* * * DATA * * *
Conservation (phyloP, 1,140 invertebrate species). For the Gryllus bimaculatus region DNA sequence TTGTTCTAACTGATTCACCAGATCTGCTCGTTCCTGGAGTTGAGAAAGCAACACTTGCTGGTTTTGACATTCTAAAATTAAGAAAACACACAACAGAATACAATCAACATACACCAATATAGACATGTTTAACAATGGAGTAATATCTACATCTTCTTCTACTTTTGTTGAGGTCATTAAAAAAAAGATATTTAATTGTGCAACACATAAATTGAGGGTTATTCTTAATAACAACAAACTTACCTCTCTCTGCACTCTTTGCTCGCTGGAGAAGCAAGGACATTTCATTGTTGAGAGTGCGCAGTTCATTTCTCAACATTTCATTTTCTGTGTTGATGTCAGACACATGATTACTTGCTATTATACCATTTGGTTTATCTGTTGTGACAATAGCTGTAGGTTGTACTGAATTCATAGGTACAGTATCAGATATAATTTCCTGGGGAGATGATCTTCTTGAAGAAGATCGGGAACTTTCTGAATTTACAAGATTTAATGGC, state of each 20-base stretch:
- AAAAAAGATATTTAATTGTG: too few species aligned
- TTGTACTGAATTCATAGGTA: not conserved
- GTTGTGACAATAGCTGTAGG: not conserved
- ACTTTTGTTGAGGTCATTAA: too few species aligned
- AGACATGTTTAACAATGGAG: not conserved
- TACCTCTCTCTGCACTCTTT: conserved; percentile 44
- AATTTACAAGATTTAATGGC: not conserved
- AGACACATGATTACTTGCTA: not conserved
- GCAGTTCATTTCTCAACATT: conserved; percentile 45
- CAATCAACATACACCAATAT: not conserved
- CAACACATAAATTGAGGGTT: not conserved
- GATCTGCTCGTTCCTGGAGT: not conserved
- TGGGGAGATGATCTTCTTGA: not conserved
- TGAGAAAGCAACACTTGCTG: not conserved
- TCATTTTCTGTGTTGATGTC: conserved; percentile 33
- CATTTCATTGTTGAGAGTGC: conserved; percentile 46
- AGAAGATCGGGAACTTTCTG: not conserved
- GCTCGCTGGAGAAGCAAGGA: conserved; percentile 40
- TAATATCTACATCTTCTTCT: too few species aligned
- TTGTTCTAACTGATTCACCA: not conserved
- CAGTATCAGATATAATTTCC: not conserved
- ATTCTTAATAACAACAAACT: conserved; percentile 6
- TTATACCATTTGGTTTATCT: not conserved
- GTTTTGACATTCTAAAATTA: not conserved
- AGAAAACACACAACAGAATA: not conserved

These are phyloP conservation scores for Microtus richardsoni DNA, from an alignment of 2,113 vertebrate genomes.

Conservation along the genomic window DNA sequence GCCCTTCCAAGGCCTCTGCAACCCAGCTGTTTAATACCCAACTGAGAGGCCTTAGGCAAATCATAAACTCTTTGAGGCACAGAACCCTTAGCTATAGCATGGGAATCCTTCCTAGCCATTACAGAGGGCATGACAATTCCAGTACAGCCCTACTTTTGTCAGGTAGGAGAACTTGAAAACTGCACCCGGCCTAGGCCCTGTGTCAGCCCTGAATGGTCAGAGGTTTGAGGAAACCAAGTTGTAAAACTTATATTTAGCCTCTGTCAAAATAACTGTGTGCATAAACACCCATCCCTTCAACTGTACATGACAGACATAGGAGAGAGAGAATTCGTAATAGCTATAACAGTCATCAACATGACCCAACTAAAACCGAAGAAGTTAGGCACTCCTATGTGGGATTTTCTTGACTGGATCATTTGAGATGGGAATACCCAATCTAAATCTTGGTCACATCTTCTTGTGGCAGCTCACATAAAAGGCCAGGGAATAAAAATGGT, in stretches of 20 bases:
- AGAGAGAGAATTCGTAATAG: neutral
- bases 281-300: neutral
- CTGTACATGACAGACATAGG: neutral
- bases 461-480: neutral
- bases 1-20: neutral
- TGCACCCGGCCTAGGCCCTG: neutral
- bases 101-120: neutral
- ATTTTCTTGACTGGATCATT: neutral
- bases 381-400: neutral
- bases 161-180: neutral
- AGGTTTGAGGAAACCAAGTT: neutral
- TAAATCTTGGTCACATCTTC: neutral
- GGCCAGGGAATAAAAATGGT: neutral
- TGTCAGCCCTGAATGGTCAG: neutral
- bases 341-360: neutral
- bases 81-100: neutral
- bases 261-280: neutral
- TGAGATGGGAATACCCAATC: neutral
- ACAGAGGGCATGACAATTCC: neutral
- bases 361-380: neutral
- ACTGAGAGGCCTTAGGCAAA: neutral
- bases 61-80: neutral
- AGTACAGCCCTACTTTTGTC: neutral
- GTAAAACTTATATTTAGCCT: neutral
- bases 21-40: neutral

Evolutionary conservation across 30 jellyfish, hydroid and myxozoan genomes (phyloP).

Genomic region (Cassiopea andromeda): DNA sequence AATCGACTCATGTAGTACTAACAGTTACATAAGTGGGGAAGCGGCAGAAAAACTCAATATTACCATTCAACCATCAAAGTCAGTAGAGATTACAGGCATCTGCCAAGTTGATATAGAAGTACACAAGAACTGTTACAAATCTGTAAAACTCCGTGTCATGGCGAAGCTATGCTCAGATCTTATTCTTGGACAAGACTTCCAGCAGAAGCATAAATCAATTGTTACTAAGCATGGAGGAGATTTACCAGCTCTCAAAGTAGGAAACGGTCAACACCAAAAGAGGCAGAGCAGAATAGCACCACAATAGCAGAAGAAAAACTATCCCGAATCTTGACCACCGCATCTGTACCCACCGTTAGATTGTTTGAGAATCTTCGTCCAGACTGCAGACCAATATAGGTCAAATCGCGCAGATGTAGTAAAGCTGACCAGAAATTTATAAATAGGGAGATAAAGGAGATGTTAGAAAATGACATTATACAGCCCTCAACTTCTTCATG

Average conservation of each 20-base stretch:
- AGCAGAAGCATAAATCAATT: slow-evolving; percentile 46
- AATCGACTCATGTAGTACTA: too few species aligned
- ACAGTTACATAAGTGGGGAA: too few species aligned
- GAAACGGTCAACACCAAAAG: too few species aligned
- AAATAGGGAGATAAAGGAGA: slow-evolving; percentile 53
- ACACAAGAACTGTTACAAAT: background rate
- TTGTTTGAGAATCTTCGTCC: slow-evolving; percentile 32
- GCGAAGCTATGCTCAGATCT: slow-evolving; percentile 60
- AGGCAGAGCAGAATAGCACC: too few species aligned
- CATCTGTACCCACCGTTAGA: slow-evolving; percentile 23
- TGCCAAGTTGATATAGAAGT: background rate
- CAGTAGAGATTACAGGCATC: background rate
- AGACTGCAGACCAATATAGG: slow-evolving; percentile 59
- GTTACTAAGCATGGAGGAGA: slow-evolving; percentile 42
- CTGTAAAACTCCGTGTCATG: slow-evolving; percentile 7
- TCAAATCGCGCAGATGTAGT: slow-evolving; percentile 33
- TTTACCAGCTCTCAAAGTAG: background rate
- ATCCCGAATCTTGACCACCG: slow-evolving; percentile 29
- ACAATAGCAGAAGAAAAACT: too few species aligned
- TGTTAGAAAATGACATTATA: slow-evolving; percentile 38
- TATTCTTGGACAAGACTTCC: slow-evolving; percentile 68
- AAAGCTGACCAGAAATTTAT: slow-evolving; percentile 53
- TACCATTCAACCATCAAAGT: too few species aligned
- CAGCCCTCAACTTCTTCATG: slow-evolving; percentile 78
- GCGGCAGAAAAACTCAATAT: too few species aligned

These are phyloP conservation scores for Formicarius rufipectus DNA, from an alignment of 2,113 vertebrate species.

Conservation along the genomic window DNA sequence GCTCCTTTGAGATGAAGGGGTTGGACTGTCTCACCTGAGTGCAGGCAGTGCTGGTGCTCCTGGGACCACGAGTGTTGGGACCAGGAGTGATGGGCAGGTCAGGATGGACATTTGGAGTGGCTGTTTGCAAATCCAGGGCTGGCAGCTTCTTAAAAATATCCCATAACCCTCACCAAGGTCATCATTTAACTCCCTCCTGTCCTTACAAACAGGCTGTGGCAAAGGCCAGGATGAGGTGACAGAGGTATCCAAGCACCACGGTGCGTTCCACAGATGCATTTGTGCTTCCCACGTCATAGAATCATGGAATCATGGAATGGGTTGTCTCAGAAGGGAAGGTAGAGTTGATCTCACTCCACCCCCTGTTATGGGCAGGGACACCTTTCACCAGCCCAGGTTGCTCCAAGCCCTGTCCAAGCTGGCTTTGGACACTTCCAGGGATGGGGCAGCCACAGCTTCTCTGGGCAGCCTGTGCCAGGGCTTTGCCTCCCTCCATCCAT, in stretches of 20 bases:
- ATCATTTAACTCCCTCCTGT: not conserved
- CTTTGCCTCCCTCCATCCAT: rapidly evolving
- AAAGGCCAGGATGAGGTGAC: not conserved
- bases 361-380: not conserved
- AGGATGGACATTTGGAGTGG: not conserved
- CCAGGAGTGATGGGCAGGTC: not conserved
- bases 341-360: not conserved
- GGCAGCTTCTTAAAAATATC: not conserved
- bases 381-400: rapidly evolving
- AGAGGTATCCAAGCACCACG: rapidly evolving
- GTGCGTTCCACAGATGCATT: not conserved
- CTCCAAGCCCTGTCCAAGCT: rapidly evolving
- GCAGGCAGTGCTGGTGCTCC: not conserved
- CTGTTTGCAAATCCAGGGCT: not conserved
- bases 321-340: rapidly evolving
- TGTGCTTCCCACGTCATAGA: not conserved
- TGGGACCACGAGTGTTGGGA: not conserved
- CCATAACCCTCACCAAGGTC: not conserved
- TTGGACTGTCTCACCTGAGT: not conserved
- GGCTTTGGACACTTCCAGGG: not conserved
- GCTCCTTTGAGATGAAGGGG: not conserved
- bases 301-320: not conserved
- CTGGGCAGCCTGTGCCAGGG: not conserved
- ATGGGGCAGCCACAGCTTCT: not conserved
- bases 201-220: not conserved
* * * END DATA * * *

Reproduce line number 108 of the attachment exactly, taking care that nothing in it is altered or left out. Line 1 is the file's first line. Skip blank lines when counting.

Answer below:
- bases 201-220: not conserved